Kumba’s fate to be unveiled on Feb. 16

[miningmx.com] – “YOU should speak to Mark Cutifani”. That was Kumba Iron Ore CEO, Norman Mbazima’s, response to an analyst who queried at Tuesday’s results presentation in Johannesburg whether Kumba was “… going to be thrown out of Anglo American” as part of the group”s drastic restructuring programme.

Mbazima commented: “The issue is one that Mark Cutifani addressed on December 8 and will be addressing again on February 16, so I think we should wait to see if there is any throwing out or not as the case may be.

“Our job as management is to make sure that Kumba positions itself to be able to start delivering value to all its stakeholders. We hope to start doing so from 2016 on the plans that I have mentioned to you,” he said.

During his investor’s day presentation on December 8, Cutifani revealed that Anglo intended selling off some 60% of its asset base and noted that the Minas Rio iron ore project in Brazil was not included in the list of ‘tier one’ assets that the group intended keeping.

Since those bombshells were dropped, some analysts as well as some mining industry participants, have increasingly come to the conclusion that Anglo intends getting out of iron ore and, as part of that decision, Kumba is also going to be sold.

Miningmx first raised this possibility on February 3 and one mining industry source has commented subsequently that: “If you read between the lines of what Cutifani said on December 8 it’s clear that Kumba is highly likely to be sold. The real questions are when and how”.

If so, Anglo would be selling Kumba at the bottom of the market which is something that the mining majors are loathe to do.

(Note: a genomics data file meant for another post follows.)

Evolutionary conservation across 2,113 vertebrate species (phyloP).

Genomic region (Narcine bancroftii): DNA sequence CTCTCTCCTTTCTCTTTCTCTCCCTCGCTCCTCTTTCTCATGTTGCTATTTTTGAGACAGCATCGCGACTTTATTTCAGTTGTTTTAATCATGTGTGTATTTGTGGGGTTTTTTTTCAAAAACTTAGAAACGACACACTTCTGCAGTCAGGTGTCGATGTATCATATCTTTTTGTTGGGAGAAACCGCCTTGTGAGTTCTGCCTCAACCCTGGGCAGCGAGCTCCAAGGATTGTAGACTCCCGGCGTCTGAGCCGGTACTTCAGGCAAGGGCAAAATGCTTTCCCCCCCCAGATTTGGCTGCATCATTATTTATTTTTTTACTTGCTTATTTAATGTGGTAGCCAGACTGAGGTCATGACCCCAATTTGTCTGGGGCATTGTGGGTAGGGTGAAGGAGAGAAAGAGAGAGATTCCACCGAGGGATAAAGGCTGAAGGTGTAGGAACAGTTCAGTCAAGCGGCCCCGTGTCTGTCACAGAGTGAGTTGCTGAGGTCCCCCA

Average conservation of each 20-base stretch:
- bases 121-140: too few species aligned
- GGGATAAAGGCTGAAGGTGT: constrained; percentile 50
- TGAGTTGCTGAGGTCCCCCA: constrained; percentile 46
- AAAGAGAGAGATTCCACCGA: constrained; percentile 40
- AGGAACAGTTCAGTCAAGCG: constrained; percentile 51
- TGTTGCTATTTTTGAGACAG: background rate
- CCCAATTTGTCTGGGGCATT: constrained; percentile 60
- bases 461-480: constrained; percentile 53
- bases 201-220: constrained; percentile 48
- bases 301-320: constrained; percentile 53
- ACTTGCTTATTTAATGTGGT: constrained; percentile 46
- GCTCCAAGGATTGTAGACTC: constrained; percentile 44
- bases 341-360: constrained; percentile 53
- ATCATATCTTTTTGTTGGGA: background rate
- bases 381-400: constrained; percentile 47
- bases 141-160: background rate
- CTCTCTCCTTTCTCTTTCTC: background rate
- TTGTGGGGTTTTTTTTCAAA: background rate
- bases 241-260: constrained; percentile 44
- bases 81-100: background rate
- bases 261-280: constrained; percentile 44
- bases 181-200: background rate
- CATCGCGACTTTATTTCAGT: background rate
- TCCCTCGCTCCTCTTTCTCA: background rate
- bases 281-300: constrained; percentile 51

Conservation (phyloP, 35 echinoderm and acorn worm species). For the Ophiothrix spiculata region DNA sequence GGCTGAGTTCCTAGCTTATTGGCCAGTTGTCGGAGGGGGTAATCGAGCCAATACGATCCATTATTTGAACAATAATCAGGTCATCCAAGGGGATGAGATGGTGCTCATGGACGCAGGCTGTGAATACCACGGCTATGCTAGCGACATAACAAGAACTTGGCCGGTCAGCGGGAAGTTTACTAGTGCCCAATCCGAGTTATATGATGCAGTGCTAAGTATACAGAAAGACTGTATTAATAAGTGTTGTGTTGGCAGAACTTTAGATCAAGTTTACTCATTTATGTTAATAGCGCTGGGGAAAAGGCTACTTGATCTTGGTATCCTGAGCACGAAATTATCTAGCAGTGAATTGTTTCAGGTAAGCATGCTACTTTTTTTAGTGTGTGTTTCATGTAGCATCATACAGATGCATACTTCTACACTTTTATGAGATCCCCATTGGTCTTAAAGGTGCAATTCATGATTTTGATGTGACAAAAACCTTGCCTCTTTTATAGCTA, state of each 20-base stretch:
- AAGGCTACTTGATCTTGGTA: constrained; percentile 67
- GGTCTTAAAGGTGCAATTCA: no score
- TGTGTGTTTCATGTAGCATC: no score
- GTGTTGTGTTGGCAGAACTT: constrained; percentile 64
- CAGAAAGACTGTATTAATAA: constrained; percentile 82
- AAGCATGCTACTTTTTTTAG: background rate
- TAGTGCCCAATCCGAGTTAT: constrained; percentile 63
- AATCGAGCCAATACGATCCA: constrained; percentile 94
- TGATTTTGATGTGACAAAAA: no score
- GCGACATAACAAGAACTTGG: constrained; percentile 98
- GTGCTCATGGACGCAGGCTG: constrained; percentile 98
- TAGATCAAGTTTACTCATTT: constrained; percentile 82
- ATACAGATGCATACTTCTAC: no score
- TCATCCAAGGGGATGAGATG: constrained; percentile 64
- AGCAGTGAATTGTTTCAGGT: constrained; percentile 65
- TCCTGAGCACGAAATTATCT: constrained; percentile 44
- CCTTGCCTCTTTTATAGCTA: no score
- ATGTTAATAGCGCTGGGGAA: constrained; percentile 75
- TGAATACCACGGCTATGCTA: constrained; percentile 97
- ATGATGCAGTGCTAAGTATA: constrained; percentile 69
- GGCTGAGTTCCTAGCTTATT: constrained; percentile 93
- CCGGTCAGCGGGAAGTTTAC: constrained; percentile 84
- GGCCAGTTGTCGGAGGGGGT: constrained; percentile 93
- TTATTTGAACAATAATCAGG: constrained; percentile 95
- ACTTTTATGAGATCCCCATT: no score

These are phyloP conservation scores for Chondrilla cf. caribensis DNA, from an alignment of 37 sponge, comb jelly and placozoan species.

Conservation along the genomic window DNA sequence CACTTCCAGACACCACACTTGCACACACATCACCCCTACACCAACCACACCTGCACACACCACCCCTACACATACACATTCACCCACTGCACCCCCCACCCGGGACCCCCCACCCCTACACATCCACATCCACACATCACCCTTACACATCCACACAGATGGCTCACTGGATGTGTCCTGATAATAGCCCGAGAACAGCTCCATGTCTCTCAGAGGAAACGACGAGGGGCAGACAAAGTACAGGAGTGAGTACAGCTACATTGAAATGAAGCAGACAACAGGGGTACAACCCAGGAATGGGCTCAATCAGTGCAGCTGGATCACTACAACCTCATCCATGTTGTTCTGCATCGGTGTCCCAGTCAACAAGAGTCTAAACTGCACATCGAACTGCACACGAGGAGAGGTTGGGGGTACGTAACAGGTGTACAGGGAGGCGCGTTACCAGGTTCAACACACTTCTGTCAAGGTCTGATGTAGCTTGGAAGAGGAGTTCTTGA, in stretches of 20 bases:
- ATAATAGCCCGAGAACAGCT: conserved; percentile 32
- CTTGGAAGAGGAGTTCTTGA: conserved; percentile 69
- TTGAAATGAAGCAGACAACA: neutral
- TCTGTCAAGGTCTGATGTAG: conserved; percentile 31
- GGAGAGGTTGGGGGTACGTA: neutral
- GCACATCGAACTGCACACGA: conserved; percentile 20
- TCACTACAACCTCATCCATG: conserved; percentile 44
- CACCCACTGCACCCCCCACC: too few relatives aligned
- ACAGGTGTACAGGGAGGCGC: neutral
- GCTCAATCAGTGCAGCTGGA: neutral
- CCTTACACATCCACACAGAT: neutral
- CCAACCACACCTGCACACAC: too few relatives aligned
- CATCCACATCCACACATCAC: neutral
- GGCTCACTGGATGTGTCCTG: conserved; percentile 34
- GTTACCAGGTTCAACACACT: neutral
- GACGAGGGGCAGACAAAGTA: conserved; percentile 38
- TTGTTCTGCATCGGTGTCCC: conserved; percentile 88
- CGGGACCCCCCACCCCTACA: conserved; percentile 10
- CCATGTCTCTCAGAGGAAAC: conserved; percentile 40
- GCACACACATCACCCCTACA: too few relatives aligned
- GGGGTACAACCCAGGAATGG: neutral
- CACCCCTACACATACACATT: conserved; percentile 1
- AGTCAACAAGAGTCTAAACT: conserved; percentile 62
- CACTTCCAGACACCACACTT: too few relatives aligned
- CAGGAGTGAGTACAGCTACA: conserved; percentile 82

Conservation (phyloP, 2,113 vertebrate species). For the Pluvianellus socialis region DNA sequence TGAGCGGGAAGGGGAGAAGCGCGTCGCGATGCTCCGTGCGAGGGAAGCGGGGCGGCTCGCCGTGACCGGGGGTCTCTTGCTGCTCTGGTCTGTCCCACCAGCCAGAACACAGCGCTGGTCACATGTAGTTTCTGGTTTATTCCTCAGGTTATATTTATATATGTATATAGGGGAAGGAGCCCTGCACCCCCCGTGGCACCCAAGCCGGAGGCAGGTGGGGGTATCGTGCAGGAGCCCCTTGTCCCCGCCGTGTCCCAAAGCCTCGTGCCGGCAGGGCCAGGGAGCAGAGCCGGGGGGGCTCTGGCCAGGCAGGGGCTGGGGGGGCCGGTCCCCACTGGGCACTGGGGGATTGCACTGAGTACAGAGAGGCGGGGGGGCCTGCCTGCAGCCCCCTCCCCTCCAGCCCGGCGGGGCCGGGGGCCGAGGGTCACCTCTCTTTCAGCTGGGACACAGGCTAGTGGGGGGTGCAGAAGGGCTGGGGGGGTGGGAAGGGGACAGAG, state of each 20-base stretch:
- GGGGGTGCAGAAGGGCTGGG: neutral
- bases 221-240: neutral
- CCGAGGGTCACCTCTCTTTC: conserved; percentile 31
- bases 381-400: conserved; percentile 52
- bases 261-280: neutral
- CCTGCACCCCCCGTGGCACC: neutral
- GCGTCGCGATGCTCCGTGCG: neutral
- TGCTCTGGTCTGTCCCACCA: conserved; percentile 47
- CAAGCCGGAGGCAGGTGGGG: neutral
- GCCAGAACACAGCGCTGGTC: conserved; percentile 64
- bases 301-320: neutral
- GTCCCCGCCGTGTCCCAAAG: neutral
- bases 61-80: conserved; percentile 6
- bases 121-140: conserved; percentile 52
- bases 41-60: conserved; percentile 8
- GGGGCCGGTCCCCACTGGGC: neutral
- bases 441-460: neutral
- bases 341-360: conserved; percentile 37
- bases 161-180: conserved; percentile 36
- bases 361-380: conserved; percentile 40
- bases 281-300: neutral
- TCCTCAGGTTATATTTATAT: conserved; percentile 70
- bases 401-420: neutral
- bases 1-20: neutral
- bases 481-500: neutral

In the case of Kumba the buyer could perhaps get a bargain depending on how the iron ore market subsequently plays out and judging by how management is successfully restructuring Kumba to deal with current grim business conditions.

Mbazima laid out a series of measures taken at Kumba over the past year which have already chopped net debt by 42%; reduced controllable costs by R4bn and brought the breakeven cost down to $41/t against a target of $45/t set in the first half of 2015.

There’s more to come according to Mbazima who said Kumba management was targeting a further reduction of up to $10/t in “controllable costs” during 2016.

He said the overall target was for a drop in “total cash breakeven costs” to below $40/t, but the actual level achieved would depend on some factors outside of Kumba’s control such as freight rates, lump premium paid by customers, oil price and currency fluctuations.

He pointed out these “uncontrollable” factors could have a significant impact on Kumba’s final cash break-even cost calculation and said he believed the group “s break-even cost could drop to as low as $32/t “if everything goes well”.

“We hope that these (uncontrollable factors) will be favourable in 2016, but we cannot base our business on this being the case. That is why we have taken the tough and painful decisions required to adapt our operations to this environment,” he said.